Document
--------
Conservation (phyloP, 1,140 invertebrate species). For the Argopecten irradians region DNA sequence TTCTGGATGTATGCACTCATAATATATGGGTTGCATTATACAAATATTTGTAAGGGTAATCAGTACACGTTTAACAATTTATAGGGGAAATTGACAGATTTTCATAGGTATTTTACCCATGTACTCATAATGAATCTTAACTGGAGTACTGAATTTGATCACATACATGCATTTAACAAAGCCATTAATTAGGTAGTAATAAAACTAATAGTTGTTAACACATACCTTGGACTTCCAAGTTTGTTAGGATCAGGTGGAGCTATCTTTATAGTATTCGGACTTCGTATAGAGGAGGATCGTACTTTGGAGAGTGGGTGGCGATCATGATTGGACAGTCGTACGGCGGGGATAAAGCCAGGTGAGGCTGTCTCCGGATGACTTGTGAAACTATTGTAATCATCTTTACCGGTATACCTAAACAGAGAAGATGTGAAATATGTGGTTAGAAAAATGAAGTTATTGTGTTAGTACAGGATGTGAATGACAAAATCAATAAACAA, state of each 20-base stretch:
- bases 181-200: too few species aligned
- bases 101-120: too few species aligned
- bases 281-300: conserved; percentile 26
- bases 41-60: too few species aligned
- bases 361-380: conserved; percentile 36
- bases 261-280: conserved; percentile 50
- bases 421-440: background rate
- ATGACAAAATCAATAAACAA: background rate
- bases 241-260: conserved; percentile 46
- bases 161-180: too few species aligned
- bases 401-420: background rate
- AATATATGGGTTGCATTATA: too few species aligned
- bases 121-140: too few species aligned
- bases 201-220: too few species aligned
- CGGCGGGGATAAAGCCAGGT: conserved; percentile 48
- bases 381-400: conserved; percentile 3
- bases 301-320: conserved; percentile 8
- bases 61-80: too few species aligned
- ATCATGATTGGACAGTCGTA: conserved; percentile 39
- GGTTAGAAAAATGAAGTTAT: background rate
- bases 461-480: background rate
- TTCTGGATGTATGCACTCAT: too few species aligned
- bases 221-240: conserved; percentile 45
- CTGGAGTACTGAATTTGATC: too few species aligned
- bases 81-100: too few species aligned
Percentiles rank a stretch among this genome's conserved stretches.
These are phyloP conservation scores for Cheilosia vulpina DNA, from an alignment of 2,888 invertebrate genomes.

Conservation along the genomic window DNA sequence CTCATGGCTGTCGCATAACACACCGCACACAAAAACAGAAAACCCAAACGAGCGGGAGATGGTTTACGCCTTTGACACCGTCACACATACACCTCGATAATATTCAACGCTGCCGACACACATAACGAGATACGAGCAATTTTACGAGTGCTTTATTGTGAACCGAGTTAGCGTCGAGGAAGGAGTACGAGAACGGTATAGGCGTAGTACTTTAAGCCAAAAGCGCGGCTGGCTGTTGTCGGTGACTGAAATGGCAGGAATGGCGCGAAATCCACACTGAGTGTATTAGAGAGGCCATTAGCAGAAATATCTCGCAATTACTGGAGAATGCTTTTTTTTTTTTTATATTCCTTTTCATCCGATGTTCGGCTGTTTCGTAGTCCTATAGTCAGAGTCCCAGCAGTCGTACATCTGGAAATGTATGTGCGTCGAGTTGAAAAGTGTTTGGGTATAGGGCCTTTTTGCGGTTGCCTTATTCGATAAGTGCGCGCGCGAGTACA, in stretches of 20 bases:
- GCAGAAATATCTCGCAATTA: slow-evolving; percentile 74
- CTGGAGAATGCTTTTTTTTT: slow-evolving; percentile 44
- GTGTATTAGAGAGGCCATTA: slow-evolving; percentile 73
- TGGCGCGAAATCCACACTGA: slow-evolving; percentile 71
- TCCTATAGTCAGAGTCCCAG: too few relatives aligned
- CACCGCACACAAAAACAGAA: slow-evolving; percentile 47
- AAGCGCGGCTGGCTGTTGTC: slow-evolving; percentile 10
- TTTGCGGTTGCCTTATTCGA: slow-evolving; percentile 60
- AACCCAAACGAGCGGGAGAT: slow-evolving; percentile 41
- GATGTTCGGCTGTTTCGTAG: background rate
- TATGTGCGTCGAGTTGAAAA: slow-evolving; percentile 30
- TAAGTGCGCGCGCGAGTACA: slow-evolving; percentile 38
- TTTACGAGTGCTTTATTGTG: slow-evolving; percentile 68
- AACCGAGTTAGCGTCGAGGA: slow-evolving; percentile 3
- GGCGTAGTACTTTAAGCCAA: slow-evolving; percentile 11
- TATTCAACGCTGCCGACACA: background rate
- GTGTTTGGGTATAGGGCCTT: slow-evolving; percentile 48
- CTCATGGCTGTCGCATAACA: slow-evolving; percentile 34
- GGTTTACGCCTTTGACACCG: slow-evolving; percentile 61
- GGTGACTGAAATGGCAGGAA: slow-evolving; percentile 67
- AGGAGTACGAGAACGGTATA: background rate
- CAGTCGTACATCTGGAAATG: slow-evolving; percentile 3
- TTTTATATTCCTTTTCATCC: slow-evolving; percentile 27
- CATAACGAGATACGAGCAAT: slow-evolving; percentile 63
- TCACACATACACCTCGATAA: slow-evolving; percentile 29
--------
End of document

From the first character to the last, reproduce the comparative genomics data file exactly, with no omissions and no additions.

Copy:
Conservation (phyloP, 1,140 invertebrate species). For the Argopecten irradians region DNA sequence TTCTGGATGTATGCACTCATAATATATGGGTTGCATTATACAAATATTTGTAAGGGTAATCAGTACACGTTTAACAATTTATAGGGGAAATTGACAGATTTTCATAGGTATTTTACCCATGTACTCATAATGAATCTTAACTGGAGTACTGAATTTGATCACATACATGCATTTAACAAAGCCATTAATTAGGTAGTAATAAAACTAATAGTTGTTAACACATACCTTGGACTTCCAAGTTTGTTAGGATCAGGTGGAGCTATCTTTATAGTATTCGGACTTCGTATAGAGGAGGATCGTACTTTGGAGAGTGGGTGGCGATCATGATTGGACAGTCGTACGGCGGGGATAAAGCCAGGTGAGGCTGTCTCCGGATGACTTGTGAAACTATTGTAATCATCTTTACCGGTATACCTAAACAGAGAAGATGTGAAATATGTGGTTAGAAAAATGAAGTTATTGTGTTAGTACAGGATGTGAATGACAAAATCAATAAACAA, state of each 20-base stretch:
- bases 181-200: too few species aligned
- bases 101-120: too few species aligned
- bases 281-300: conserved; percentile 26
- bases 41-60: too few species aligned
- bases 361-380: conserved; percentile 36
- bases 261-280: conserved; percentile 50
- bases 421-440: background rate
- ATGACAAAATCAATAAACAA: background rate
- bases 241-260: conserved; percentile 46
- bases 161-180: too few species aligned
- bases 401-420: background rate
- AATATATGGGTTGCATTATA: too few species aligned
- bases 121-140: too few species aligned
- bases 201-220: too few species aligned
- CGGCGGGGATAAAGCCAGGT: conserved; percentile 48
- bases 381-400: conserved; percentile 3
- bases 301-320: conserved; percentile 8
- bases 61-80: too few species aligned
- ATCATGATTGGACAGTCGTA: conserved; percentile 39
- GGTTAGAAAAATGAAGTTAT: background rate
- bases 461-480: background rate
- TTCTGGATGTATGCACTCAT: too few species aligned
- bases 221-240: conserved; percentile 45
- CTGGAGTACTGAATTTGATC: too few species aligned
- bases 81-100: too few species aligned
Percentiles rank a stretch among this genome's conserved stretches.
These are phyloP conservation scores for Cheilosia vulpina DNA, from an alignment of 2,888 invertebrate genomes.

Conservation along the genomic window DNA sequence CTCATGGCTGTCGCATAACACACCGCACACAAAAACAGAAAACCCAAACGAGCGGGAGATGGTTTACGCCTTTGACACCGTCACACATACACCTCGATAATATTCAACGCTGCCGACACACATAACGAGATACGAGCAATTTTACGAGTGCTTTATTGTGAACCGAGTTAGCGTCGAGGAAGGAGTACGAGAACGGTATAGGCGTAGTACTTTAAGCCAAAAGCGCGGCTGGCTGTTGTCGGTGACTGAAATGGCAGGAATGGCGCGAAATCCACACTGAGTGTATTAGAGAGGCCATTAGCAGAAATATCTCGCAATTACTGGAGAATGCTTTTTTTTTTTTTATATTCCTTTTCATCCGATGTTCGGCTGTTTCGTAGTCCTATAGTCAGAGTCCCAGCAGTCGTACATCTGGAAATGTATGTGCGTCGAGTTGAAAAGTGTTTGGGTATAGGGCCTTTTTGCGGTTGCCTTATTCGATAAGTGCGCGCGCGAGTACA, in stretches of 20 bases:
- GCAGAAATATCTCGCAATTA: slow-evolving; percentile 74
- CTGGAGAATGCTTTTTTTTT: slow-evolving; percentile 44
- GTGTATTAGAGAGGCCATTA: slow-evolving; percentile 73
- TGGCGCGAAATCCACACTGA: slow-evolving; percentile 71
- TCCTATAGTCAGAGTCCCAG: too few relatives aligned
- CACCGCACACAAAAACAGAA: slow-evolving; percentile 47
- AAGCGCGGCTGGCTGTTGTC: slow-evolving; percentile 10
- TTTGCGGTTGCCTTATTCGA: slow-evolving; percentile 60
- AACCCAAACGAGCGGGAGAT: slow-evolving; percentile 41
- GATGTTCGGCTGTTTCGTAG: background rate
- TATGTGCGTCGAGTTGAAAA: slow-evolving; percentile 30
- TAAGTGCGCGCGCGAGTACA: slow-evolving; percentile 38
- TTTACGAGTGCTTTATTGTG: slow-evolving; percentile 68
- AACCGAGTTAGCGTCGAGGA: slow-evolving; percentile 3
- GGCGTAGTACTTTAAGCCAA: slow-evolving; percentile 11
- TATTCAACGCTGCCGACACA: background rate
- GTGTTTGGGTATAGGGCCTT: slow-evolving; percentile 48
- CTCATGGCTGTCGCATAACA: slow-evolving; percentile 34
- GGTTTACGCCTTTGACACCG: slow-evolving; percentile 61
- GGTGACTGAAATGGCAGGAA: slow-evolving; percentile 67
- AGGAGTACGAGAACGGTATA: background rate
- CAGTCGTACATCTGGAAATG: slow-evolving; percentile 3
- TTTTATATTCCTTTTCATCC: slow-evolving; percentile 27
- CATAACGAGATACGAGCAAT: slow-evolving; percentile 63
- TCACACATACACCTCGATAA: slow-evolving; percentile 29